Publication Date

10-27-2008

Abstract

In the interest of encouraging workers to save for retirement, Congress has authorized several kinds of retirement savings plans that qualify for reduced or deferred income taxes. These plans provide a financial incentive for people to save, either by allowing workers and employers to deduct from income the amount they contribute to the plan or to take tax-free distributions from the plan after they retire. This CRS Report summarizes the provisions of law that govern the taxes applicable to pre-retirement distributions from retirement accounts, and the situations in which distributions must be taken from a plan in order to avoid a tax penalty.

Because tax-deductible contributions to retirement plans and deferral of taxes on investment earnings reduce federal income tax collections, Congress has placed limits on the amount that can be contributed to these plans each year. To assure that the tax preferences granted to retirement accounts are used to promote retirement income security rather than to subsidize transfers of wealth from one generation to the next, federal law requires owners of retirement accounts that are funded with taxdeductible contributions to begin taking required minimum distributions from the accounts after they reach age 70½. Failure to take a required minimum distribution will result in a tax penalty equal to 50% of the amount that should have been distributed. Retirement plans that are funded with after-tax income — like the “Roth IRA” — do not have required minimum distributions during the account owner’s lifetime.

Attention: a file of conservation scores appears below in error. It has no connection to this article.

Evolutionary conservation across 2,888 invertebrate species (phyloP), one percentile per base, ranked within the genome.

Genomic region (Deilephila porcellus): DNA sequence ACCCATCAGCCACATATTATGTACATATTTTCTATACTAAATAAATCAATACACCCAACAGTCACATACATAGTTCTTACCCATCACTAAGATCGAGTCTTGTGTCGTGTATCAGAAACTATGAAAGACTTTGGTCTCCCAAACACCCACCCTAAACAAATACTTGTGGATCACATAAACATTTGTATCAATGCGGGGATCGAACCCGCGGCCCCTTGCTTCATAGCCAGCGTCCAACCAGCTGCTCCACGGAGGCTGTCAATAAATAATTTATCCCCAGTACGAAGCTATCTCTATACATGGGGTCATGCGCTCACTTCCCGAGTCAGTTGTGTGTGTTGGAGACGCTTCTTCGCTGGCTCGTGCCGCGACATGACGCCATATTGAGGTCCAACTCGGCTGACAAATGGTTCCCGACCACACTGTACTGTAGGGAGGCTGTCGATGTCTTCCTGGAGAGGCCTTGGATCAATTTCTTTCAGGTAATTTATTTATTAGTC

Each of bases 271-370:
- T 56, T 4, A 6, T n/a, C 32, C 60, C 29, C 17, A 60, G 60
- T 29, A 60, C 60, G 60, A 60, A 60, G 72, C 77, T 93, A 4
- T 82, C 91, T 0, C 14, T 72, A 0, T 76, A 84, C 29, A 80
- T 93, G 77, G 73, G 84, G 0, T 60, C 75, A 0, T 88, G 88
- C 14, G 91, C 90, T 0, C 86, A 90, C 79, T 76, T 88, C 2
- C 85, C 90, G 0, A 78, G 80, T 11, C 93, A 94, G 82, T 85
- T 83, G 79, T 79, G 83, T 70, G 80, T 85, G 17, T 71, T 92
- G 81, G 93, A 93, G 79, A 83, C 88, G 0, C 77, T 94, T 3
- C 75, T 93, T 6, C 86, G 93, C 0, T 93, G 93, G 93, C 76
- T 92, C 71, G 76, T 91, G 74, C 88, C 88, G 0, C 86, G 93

To discourage individuals from taking pre-retirement withdrawals from retirement savings accounts, the Internal Revenue Code (I.R.C.) imposes a 10% penalty on withdrawals taken before age 59½, which is levied in addition to any other applicable income tax. Recognizing that some significant events might require people to withdraw money from their retirement accounts earlier than expected, Congress has provided in law for waiving the 10% early withdrawal penalty in some situations. As with required distributions after age 70½, Roth IRAs have a special rule with respect to early withdrawals. Because contributions to a Roth IRA must consist entirely of income on which income tax has already been paid, qualified distributions from a Roth IRA are not subject to income taxes or penalties.

Comments

Suggested Citation
Purcell, P. (2008). Individual Retirement Accounts and 401(k) plans: Early withdrawals and required distributions (RL31770) [Electronic version]. Washington, DC: Congressional Research Service. http://digitalcommons.ilr.cornell.edu/key_workplace/556/

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